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I know that having the MySQL 3306 port is unsafe even if you restrict the user access based on IP. But what if you really need remote access to your database ? Maybe two applications reading and updating data at the same time.

If we have two applications one on the same host as the database and another one remote what would be a viable and secure way of sharing the same data ? Should we host the database some other place ? Should we have two local databases for each application and keep them up-to-date ? What would you suggest ?

  • You can restrict it with firewalls, which can be dedicated boxes or operating system firewall. – Aria Aug 26 '16 at 15:19
  • If I use a CSF Firewall for example to restrict the port wouldn't that also restrict my remote application from creating a connection ? – Stefan Idriceanu Aug 26 '16 at 15:34
  • Yes, unless you explicitly allow the remote application's IP to connect (and deny all others). But it is the wrong solution to apply IMO-- now you are entirely dependent on your network admin for your application security, and one errant change to the firewall config can leave you wide open. Or it can interrupt your application. – Ivan Aug 26 '16 at 15:45
  • I understand what you mean. At the moment I am both the developer and the network admin so it should not be a problem. Still it might cause problems in the future. – Stefan Idriceanu Aug 26 '16 at 15:51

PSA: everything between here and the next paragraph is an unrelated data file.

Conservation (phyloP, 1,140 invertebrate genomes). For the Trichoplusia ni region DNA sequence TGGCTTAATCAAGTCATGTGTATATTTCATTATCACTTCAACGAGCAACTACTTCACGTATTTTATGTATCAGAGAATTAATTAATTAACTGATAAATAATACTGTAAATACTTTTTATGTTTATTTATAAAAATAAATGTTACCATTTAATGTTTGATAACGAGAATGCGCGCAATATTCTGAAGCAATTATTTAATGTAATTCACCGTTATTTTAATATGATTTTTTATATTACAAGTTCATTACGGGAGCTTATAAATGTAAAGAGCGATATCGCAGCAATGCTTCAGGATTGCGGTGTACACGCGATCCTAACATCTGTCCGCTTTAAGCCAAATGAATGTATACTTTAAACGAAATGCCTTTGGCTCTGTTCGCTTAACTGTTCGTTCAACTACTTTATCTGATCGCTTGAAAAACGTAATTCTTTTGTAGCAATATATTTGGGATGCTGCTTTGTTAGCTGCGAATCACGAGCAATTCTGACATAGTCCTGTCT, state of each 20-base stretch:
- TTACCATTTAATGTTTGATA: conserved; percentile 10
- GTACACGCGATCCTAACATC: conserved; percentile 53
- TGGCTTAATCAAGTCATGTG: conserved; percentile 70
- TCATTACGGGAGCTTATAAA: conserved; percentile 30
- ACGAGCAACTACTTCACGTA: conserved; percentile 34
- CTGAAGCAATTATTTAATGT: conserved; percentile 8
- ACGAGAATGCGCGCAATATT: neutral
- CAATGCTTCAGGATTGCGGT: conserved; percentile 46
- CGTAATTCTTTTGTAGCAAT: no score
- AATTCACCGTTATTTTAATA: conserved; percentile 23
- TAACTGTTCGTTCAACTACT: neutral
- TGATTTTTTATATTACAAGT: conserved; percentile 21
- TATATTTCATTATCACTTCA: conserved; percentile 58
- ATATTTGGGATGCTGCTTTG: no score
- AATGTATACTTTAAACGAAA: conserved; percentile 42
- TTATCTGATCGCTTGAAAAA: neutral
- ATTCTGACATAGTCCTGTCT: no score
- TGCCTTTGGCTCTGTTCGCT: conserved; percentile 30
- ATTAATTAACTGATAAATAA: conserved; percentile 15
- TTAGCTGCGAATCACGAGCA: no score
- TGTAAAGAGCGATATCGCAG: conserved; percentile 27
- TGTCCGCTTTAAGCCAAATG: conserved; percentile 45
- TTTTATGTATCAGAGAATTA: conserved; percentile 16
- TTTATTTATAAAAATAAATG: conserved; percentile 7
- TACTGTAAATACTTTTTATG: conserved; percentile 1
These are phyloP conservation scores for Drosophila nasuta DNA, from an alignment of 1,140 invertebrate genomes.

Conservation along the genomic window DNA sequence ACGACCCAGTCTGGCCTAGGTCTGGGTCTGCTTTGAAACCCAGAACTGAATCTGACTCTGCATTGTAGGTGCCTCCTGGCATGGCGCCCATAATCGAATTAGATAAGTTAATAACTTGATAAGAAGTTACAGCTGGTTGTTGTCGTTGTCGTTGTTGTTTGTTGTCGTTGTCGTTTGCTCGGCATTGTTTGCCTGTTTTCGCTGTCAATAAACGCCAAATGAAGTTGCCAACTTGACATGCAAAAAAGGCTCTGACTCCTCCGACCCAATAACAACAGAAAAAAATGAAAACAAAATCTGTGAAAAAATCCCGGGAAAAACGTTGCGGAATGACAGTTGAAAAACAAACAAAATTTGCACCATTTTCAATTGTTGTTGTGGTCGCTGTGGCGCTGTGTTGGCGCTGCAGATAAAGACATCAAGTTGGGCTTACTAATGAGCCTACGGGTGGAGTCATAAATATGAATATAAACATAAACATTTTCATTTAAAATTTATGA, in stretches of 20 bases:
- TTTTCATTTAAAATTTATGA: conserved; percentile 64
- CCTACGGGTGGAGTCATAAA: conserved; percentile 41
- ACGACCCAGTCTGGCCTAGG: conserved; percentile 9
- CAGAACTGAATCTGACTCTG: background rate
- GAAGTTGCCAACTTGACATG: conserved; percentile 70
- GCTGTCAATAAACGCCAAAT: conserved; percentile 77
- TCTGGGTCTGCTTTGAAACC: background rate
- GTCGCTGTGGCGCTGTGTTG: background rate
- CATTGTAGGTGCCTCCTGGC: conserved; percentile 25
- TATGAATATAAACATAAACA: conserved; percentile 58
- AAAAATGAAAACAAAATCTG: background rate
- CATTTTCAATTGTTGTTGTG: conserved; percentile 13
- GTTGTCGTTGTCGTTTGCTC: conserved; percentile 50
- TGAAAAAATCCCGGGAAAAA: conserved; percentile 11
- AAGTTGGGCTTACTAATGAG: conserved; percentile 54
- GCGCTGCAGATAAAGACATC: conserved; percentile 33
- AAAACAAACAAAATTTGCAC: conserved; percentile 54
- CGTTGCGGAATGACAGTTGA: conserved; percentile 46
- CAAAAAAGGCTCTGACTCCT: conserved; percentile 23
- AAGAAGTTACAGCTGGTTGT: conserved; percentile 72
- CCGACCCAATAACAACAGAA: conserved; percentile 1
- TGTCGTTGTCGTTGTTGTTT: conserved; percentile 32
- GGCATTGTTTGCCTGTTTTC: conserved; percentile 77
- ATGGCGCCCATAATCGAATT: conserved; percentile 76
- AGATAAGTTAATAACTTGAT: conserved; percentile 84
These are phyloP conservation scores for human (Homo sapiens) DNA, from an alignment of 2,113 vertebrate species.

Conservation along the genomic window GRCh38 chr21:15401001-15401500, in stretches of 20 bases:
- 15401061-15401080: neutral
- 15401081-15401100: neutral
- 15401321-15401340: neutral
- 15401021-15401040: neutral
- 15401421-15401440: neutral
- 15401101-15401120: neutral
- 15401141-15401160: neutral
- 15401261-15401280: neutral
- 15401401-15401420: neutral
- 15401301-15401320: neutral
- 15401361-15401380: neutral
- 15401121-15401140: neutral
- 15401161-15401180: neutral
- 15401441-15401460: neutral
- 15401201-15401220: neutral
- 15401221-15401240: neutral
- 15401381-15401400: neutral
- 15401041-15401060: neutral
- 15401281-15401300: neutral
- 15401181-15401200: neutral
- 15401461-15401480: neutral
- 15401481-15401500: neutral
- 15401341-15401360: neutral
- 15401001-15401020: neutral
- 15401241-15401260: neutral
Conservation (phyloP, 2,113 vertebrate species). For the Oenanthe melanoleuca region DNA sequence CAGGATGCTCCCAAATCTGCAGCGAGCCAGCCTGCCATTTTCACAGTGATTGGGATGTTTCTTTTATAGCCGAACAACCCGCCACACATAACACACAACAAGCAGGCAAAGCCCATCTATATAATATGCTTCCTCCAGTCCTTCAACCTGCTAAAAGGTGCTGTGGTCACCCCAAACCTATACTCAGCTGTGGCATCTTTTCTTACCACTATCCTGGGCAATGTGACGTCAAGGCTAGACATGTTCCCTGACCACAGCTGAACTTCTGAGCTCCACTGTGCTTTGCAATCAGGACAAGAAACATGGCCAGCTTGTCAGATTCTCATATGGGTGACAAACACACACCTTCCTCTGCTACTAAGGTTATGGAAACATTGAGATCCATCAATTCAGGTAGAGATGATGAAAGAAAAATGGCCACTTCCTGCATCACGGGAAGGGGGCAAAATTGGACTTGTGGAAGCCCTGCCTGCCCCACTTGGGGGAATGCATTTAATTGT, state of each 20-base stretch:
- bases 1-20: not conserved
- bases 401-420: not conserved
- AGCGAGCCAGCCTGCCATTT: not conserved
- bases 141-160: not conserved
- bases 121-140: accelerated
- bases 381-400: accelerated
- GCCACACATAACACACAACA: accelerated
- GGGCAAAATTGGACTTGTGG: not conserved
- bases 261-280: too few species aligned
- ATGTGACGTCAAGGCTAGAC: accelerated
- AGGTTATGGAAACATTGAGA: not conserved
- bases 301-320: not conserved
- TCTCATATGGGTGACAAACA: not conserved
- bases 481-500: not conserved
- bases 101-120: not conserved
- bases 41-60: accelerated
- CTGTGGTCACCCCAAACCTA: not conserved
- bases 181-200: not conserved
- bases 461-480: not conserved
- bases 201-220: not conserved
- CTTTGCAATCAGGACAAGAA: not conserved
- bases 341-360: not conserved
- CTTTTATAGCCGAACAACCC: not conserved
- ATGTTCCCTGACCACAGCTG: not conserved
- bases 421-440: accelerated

• Just to beat a dead horse, I strongly recommend against going the firewall route. The above problem aside, the traffic to/from your DB is also unencrypted-- any DB requests traveling across the internet can be read in clear text. But if you use a VPN or SSH tunnel, it's all encrypted. – Ivan Aug 26 '16 at 15:58
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There are many options. If your applications are in a cloud environment, setup an internal network connection between the two. If this is available to you, go with this.

You could setup a VPN connection between the two machines, which is quite secure, but requires some configuration. Another, (in my opinion better) option would be to use a SSH tunnel or variants (SSL tunnel).

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Set up a VPN between both machines.

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    Or, if budget is an issue, set up a persistent SSH tunnel. see also: autossh. – Ivan Aug 26 '16 at 15:30
  • Thank you all for the suggestions, I have researched a little bit on both but I wanted to know what other people would suggest. You made a good point regarding the budget. – Stefan Idriceanu Aug 26 '16 at 15:38
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As said by other users, an alternative is a VPN connection. But for answer completion, a poor man alternative cloud be a SSH port forward.

ssh -L 3306:localhost:3306 someuser@someserver.com

Just connect to your localhost:3306 and enjoy your mysql connection. But remember to only allow the connection for trusted hosts, or, if is a database that is only used by localhost, bind it to 127.0.0.1.

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